After years of trying and with no success, Patric and former girlfriend finally conceived their first child through in-vitro fertilization. Although the couple never married, they raised their son together for a number of years, until the child’s mother decided to oust Patric from the picture. She was legally able to do so, thanks to a California State law claiming that a man whose sperm is used by a fertility clinic must have a signed agreement in writing clearly stating plans to co-parent, otherwise, he does not have parental rights.

READ THE WHOLE ARTICLE »

CATEGORIZED IN:News

Posted on Feb 11 on 2014

Alimony payments are often a central point of contention in any divorce case. While it’s easy to see how someone who’s recently exited a marriage agreement could benefit from some period of steady support to get them back on their feet, alimony can just as easily turn into a windfall for the recipient, allowing them to live a comfortable lifestyle with no incentive to repurpose their lives and support themselves financially.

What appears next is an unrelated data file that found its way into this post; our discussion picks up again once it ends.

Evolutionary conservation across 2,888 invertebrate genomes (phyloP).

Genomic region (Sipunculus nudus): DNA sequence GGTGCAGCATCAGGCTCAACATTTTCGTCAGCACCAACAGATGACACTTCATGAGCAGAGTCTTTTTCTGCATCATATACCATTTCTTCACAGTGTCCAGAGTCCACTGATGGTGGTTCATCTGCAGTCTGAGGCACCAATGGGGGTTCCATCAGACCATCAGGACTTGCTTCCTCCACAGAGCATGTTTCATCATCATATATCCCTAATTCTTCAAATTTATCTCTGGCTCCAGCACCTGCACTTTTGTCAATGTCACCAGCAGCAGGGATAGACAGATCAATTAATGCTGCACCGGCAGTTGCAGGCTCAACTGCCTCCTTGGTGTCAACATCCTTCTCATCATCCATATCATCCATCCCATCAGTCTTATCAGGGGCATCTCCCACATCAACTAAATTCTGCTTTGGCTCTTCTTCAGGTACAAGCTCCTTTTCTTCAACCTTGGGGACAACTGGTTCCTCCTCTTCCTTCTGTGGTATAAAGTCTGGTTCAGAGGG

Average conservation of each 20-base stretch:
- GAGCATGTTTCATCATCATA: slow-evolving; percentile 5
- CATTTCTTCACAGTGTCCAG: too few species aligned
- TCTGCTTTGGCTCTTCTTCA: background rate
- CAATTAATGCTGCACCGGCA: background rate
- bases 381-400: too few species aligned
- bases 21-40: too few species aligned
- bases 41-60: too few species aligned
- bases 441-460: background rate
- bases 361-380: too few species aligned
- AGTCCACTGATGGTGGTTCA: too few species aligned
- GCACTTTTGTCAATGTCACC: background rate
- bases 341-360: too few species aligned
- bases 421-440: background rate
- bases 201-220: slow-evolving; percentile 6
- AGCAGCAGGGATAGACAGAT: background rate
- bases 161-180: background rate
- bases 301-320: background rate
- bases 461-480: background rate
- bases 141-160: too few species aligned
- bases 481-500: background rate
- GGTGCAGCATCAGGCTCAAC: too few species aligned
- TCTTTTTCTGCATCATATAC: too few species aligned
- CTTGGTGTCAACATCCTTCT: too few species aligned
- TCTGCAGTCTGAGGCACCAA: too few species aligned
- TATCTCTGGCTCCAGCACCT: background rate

In the State of California, if a marriage ends after 10 years, the alimony obligation remains in place until the recipient dies or is remarried. A 10 year marriage can result in a lifetime of payment, essentially creating a form of “private welfare,” penalizing one party by forcing them to pay support for a spouse for the duration of their life.

Granted, just like the public welfare system, there are cases where the payee may need this money to turn their life around. The difference is the public welfare system has checks and balances in place to prevent abuse; putting the burden on the payee to prove that they can’t support themselves. But if a party in an alimony case wishes to modify or cease their payment, the burden of proof is on the payer, not the payee. As a result, these cases are hard fought, often requiring multiple hearings and court appearances with little guarantee of success.